Form 8833: Treaty Based Return Position Disclosure to IRS

Form 8833: Treaty Based Return Position Disclosure to IRS

Form 8833 Tax Treaty Position to the IRS

Form 8833: The IRS requires certain taxpayers who want to take a treaty position on their tax returns to submit a Form 8833 along with their tax return. The 8833 form is technically referred to as a Treaty-Based Return Position Disclosure Under Section 6114 or 7701(b). It is used by Taxpayers when they want to rely on a treaty involving some application of the tax laws Some issues involving international tax between different countries are not well established and are up for interpretation. If there is a tax treaty between the United States and the foreign country, the Taxpayer may be able to take a tax treaty position to reduce their taxes. In some instances, taking a treaty position may open the taxpayer up to significant risks, that the Taxpayer should carefully consider before moving forward.

How to File IRS Form 8833 

When a person files a tax return and wants to take a treaty position, they attach a Form 8833 to their return and summarize their treaty position.

Section 6114

        • Each taxpayer who, with respect to any tax imposed by this title, takes the position that a treaty of the United States overrules (or otherwise modifies) an internal revenue law of the United States shall disclose (in such manner as the Secretary may prescribe) such position—

        • (1) on the return of tax for such tax (or any statement attached to such return), or

        • (2) if no return of tax is required to be filed, in such form as the Secretary may prescribe.

    • (b)Waiver authority

        • The Secretary may waive the requirements of subsection (a) with respect to classes of cases for which the Secretary determines that the waiver will not impede the assessment and collection of tax.

Section 301.770(b)(7)

      • Note: If the taxpayer is a dual-resident taxpayer and a long-term resident, by electing to be treated as a resident of a foreign country for purposes of claiming benefits under an applicable income tax treaty, the taxpayer will be deemed to have expatriated pursuant to section 877A. For more information, see the instructions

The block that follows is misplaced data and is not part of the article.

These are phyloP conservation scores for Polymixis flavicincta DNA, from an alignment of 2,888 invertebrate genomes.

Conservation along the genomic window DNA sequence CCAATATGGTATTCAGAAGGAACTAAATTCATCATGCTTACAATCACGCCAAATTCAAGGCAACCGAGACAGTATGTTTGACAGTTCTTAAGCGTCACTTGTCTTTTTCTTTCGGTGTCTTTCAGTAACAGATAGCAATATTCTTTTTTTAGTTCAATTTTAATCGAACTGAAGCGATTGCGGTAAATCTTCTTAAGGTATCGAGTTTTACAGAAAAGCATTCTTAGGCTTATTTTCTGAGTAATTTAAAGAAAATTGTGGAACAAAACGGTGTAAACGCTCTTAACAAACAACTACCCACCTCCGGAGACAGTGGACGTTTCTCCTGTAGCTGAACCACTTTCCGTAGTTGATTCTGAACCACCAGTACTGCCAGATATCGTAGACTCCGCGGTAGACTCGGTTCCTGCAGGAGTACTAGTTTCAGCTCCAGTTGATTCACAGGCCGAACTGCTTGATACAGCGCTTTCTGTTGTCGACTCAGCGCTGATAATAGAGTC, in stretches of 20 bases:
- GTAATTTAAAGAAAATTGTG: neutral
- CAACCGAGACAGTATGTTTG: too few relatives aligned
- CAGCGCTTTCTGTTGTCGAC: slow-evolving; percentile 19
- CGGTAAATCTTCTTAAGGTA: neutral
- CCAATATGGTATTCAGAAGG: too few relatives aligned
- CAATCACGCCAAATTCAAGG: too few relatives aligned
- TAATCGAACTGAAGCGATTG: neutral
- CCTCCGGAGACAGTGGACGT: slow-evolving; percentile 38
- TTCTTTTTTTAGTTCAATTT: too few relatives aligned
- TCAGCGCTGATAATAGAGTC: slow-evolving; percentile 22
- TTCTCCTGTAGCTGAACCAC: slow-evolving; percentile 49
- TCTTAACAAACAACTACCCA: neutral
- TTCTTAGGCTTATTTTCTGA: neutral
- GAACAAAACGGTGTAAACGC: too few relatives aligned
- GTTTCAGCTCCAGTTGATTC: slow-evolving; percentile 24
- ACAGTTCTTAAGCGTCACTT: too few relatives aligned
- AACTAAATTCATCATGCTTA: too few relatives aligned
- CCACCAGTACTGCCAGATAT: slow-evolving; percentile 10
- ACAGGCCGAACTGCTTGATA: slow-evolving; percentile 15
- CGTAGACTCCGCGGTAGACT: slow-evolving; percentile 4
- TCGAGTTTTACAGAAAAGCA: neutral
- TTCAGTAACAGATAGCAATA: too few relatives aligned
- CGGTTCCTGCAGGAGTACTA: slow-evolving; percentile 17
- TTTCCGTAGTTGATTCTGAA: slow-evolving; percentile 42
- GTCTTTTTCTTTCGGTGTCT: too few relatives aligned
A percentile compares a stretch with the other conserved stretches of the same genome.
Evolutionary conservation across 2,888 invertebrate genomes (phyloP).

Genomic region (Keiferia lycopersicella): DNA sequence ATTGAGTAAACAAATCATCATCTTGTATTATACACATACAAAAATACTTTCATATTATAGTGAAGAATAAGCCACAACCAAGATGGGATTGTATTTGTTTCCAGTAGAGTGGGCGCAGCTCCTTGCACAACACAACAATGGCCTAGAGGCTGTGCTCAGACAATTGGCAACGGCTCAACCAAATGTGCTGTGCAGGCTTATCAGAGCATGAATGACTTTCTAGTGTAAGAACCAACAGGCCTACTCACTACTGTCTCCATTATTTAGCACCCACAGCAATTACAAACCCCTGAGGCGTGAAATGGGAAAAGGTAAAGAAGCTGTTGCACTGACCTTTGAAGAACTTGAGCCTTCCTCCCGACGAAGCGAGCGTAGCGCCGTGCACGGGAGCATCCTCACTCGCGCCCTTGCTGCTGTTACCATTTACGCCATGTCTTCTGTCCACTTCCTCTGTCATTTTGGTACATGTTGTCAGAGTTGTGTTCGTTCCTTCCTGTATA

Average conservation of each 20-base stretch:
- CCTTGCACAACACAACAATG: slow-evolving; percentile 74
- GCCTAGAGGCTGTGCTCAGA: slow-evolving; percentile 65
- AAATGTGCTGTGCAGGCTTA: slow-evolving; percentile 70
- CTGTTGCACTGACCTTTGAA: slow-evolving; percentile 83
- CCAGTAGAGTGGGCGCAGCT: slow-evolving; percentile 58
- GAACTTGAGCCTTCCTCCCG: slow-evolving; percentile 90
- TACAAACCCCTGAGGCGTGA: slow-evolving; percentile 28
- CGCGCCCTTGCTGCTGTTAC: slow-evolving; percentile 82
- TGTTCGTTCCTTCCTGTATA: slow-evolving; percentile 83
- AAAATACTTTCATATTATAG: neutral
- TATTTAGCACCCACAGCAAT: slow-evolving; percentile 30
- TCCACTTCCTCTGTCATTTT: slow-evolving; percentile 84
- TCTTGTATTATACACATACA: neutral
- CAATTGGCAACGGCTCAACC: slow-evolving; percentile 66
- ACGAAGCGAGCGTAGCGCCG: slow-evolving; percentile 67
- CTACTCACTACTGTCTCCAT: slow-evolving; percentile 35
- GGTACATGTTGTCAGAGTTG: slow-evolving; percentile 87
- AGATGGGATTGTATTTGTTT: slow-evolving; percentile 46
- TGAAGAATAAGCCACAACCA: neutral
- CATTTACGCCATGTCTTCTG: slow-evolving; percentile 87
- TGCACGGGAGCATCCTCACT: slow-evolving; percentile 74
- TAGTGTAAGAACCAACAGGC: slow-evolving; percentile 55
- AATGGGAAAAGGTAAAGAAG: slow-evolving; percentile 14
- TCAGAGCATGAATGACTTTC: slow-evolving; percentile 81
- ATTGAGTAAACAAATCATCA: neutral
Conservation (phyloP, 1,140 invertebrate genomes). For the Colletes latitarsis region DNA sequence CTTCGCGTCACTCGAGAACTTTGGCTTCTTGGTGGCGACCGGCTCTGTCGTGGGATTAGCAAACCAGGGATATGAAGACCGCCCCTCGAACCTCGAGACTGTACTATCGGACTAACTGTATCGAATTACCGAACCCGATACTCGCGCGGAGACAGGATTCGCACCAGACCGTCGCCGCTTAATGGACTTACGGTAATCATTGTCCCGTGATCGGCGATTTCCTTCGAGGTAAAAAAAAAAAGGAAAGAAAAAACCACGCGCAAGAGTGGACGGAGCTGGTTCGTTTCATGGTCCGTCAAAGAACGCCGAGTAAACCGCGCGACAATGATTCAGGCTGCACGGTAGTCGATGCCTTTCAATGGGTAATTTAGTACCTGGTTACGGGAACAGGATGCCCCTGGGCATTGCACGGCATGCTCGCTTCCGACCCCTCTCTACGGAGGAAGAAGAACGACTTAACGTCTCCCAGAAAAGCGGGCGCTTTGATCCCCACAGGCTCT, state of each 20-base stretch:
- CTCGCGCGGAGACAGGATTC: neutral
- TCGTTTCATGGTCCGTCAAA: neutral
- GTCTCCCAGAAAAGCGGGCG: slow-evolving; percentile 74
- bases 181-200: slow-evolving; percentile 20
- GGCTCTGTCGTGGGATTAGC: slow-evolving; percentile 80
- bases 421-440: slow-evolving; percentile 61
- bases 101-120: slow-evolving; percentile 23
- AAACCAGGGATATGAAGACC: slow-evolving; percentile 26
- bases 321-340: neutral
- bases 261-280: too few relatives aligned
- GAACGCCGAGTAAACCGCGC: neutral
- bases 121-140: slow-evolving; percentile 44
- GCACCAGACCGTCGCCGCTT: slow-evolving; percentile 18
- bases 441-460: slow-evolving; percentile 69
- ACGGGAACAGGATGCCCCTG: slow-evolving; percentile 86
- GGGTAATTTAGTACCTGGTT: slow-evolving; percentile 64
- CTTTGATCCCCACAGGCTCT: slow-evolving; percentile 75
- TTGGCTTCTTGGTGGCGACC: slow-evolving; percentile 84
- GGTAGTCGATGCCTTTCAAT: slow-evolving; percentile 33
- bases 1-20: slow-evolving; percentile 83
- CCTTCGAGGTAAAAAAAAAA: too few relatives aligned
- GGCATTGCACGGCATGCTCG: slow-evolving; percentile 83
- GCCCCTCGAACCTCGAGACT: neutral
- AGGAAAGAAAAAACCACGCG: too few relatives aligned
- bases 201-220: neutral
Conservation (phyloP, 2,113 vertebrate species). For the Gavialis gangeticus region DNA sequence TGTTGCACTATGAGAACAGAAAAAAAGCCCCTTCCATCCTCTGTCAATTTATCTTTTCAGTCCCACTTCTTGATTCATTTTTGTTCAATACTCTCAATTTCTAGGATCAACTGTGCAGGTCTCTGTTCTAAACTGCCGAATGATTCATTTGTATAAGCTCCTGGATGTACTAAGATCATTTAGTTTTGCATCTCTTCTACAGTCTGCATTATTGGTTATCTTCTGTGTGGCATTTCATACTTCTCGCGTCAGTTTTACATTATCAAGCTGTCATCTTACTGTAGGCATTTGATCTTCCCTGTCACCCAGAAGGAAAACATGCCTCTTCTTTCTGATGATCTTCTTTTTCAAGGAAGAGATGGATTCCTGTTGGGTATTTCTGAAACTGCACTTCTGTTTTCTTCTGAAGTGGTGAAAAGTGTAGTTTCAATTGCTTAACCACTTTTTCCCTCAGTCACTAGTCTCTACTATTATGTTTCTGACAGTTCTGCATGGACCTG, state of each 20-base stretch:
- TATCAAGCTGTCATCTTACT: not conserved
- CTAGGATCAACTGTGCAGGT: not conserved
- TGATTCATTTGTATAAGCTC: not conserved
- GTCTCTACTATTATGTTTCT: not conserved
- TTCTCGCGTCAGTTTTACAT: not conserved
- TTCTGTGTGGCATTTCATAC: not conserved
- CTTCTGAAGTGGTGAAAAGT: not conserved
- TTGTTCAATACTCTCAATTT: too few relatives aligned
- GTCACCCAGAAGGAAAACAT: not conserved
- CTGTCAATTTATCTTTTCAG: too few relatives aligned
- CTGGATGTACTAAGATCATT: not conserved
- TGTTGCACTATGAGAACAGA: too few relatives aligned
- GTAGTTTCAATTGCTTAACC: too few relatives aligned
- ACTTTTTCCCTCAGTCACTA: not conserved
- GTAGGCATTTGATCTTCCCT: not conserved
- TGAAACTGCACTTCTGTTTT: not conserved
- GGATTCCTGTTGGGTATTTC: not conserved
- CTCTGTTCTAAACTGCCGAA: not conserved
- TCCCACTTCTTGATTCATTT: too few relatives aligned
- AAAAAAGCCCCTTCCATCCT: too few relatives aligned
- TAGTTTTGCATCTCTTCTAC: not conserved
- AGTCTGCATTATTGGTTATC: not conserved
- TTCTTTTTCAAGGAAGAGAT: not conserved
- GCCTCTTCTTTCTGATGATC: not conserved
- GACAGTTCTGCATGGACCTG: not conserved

Form 8833 Instructions 

As provided by the 8833 Form Instructions:

Purpose of Form

      • Form 8833 must be used by taxpayers to make the treaty-based return position disclosure required by section 6114 and the regulations thereunder (Regulations section 301.6114-1). The form must also be used by dual-resident taxpayers (defined later) to make the treaty-based return position disclosure required by Regulations section 301.7701(b)-7.

      • A separate form is required annually for each treaty-based return position taken by the taxpayer, although a taxpayer may treat payments or income items of the same type received from the same payor as a

Who Must File

      • Generally, a taxpayer who takes a treaty-based return position must disclose that position, unless reporting is specifically waived. See Exceptions from reporting below. A taxpayer takes a treaty-based return position by maintaining that a treaty of the United States overrules or modifies a provision of the Internal Revenue Code and thereby causes (or potentially causes) a reduction of tax on the taxpayer’s tax return. For these purposes, a treaty includes, but is not limited to, an income tax treaty; estate and gift tax treaty; or friendship, commerce, and navigation treaty.

When and Where To File

      • Attach Form 8833 to your tax return (Form 1040NR, Form 1040NR-EZ, Form 1120-F, etc.). If you would not otherwise be required to file a tax return, you must file one at the IRS Service Center where you would normally file a return to make the treaty-based return position disclosure under section 6114 (see Regulations section 301.6114-1(a)(1)(ii)) or under Regulations section 301.7701(b)-7.